4) The two parties aren't equally at blame for the failure to increase the debt limit, writes Eugene Robinson: "The truth is that Democrats have made clear they are open to a compromise deal on budget cuts and revenue increases. Republicans have made clear they are not. Put another way, Democrats reacted to the 'grand bargain' proposed by President Obama and House Speaker John Boehner by squawking, complaining and highlighting elements they didn’t like. This is known throughout the world as the way to begin a process of negotiation. Republicans, by contrast, answered with a definitive “no” and then covered their ears. Given the looming Aug. 2 deadline for default if the debt ceiling is not raised, the proper term for this approach is blackmail. Yet the 'both sides are to blame' narrative somehow gained currency."
Real talk: After learning that a rise in the Medicare eligibility age was on the table, I don't think Eugene's point is eve arguably anymore.
5) The administration is planning a new round of aid to homeowners, reports Nick Timiraos: "The Obama administration is ramping up talks on how to revive the housing market...Last year, advisers considered several housing-policy prescriptions but rejected them in favor of letting the market sort things out. Since then, weak demand and a stream of foreclosed properties have put renewed pressure on home prices, prompting concern within the White House...Policy ideas include having taxpayer-owned mortgage giants Fannie Mae and Freddie Mac relax their rules for loans to investors, allowing those buyers to vacuum up excess housing inventory. In certain markets, Fannie and Freddie could hold some foreclosed homes off the market and rent them out to ease the property glut. Officials also could sweeten incentives for banks to reduce loan balances for borrowers who are underwater, or owe more than their homes are worth."
Garage band interlude: Smith Westerns play "Smile" live.
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Still to come: Barney Frank issued a new defense of the financial reform law that bears his name; David Brooks says there's no "magic lever"; new rules allow states greater flexibility in implementing health exchanges; the administration is expanding up its regulatory review push; the US may soon allow offshore windfarming; and a baby adorably tries to resist the lure of sleep.
Barney Frank defended financial reform in a major speech, reports Brady Dennis: "Far-reaching legislation intended to remake the nation’s financial regulatory system is 'holding up very well' despite efforts to undermine new rules and underfund the agencies implementing them, one of the bill’s authors said Monday. In a speech at the National Press Club to mark the one-year anniversary of the financial overhaul, Rep. Barney Frank (D-Mass.), ranking member of the House Financial Services Committee, criticized Republicans for trying to weaken the legislation that he and former Sen. Christopher J. Dodd (D-Conn.) shepherded through Congress last year. But Frank said those efforts have largely fallen short. 'My Republican colleagues, unlike [with] climate change and health care, don’t want to take this one head-on, because it is still too popular,' Frank said."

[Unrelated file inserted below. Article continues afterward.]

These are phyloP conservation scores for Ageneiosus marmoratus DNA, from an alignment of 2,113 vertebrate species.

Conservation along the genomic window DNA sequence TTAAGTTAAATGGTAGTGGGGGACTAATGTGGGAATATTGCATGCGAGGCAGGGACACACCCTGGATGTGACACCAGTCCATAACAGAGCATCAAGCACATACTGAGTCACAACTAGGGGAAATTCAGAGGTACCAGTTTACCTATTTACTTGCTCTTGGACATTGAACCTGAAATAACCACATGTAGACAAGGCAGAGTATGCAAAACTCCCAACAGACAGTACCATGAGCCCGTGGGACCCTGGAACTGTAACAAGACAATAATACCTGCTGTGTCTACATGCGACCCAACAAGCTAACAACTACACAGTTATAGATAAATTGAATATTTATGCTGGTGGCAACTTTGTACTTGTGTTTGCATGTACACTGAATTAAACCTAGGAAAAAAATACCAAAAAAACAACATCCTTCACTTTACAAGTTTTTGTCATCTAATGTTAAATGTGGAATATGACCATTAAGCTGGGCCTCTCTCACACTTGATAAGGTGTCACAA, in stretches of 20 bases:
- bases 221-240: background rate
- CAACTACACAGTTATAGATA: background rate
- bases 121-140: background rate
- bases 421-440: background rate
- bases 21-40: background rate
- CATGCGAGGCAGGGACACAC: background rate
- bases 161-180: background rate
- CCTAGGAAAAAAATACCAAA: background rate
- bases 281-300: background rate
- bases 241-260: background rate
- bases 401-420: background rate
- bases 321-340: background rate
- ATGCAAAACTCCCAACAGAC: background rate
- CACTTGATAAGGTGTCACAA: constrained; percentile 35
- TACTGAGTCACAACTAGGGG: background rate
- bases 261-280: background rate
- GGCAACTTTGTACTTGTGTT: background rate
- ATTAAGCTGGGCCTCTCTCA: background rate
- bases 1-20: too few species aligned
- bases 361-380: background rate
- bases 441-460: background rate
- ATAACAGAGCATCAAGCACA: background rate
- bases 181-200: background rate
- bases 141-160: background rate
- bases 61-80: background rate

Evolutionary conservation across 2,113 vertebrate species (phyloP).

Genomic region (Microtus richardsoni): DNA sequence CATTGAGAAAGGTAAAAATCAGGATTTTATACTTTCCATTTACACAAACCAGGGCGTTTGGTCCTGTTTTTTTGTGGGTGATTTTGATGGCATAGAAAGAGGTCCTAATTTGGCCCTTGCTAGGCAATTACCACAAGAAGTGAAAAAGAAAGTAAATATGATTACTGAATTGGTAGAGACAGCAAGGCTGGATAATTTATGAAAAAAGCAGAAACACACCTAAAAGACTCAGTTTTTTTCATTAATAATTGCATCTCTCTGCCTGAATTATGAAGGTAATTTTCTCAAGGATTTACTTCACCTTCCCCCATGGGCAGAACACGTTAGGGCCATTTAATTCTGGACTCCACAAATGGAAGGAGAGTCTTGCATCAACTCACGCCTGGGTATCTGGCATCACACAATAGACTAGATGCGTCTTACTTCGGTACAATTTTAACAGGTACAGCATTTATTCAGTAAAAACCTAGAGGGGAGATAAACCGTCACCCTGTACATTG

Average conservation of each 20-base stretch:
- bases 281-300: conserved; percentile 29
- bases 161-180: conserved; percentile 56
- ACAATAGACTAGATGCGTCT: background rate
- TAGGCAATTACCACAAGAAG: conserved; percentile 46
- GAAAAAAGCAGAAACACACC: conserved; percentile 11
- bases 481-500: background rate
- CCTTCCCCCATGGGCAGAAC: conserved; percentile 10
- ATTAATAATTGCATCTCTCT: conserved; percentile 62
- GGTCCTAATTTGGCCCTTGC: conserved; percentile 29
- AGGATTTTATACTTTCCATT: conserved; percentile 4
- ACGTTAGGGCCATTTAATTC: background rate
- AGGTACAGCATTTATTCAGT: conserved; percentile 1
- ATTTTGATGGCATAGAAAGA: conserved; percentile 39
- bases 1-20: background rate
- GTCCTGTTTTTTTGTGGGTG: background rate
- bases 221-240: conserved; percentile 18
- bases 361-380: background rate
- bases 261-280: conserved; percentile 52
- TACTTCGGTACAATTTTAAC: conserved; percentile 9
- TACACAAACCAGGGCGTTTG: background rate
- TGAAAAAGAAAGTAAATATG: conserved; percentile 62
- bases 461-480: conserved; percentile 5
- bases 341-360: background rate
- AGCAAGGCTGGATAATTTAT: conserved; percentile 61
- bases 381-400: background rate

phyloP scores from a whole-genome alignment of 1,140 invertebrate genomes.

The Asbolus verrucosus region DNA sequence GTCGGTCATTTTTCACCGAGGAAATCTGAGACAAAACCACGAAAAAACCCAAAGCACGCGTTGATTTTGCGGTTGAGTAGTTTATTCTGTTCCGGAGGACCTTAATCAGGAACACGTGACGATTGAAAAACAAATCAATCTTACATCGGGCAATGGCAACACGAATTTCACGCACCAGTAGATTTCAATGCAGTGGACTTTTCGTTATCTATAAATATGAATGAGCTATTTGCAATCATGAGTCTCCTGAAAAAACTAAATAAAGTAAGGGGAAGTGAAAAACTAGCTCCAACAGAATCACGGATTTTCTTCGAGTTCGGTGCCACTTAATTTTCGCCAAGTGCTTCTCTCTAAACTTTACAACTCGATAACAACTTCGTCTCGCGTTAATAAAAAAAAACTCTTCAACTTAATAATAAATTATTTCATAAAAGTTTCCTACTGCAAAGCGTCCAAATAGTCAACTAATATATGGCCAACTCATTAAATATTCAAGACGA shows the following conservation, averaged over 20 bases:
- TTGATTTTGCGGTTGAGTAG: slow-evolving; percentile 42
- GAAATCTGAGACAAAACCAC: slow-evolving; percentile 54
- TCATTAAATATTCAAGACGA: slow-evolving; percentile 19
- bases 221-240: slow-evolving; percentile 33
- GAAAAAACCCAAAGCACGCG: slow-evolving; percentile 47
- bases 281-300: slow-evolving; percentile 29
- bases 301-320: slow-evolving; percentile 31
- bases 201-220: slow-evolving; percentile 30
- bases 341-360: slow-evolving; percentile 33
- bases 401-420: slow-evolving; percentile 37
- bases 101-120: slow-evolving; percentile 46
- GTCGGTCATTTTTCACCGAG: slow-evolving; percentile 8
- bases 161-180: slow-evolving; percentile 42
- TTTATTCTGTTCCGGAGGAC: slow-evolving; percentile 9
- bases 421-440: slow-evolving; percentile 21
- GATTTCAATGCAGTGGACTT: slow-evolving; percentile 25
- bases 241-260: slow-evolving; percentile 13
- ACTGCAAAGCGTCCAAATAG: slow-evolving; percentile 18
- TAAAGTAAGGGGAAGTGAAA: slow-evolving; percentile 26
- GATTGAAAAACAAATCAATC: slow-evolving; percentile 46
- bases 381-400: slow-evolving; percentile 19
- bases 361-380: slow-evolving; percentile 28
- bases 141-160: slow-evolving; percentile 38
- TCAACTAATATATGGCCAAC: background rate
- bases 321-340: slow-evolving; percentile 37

There are a number of possible explanations for why the labor market is recovering faster for men, writes Annie Lowrey: "I have a few theories, but first, some important context: Men have had it much worse through the recession overall. According to Pew, men lost 5.4 million jobs and women 2.1 million during the recession. The unemployment rate for men climbed from 5.1 percent to a current 9.5 percent; for women, from 4.9 percent to 8.5 percent. Today, there are 4.6 million fewer men working than in December 2007, and 2.4 million fewer women. In short, measuring job gains or losses from when the recovery started, men are doing a bit better. Measuring job gains or losses from when the recession started, women are a whole lot better off."
We have a tax problem and a spending problem, writes Ezra Klein: "'We have a spending problem, not a taxing problem,' Republicans say. If the federal government defaults on Aug. 2, that sentence will be to blame. What a shame, then, that the sentence is entirely, obviously, wrong. 'I’m an 'and' guy, not an 'or' guy,' says Donald Marron, who served as an economist in George W. Bush’s White House and now leads the Brookings/Urban Tax Policy Center. If you look at the numbers, it’s easy to see why economists like Marron think we have both a spending problem and a taxing problem. In 2001, revenues were at 19.5 percent of gross domestic product and spending was at 18.6 percent of GDP. That was our surplus. In 2010, revenues were at 14.9 percent of GDP while spending was at 23.9 percent. That’s our deficit: Revenues are down and spending is up. It’s 'and,' not 'or.'"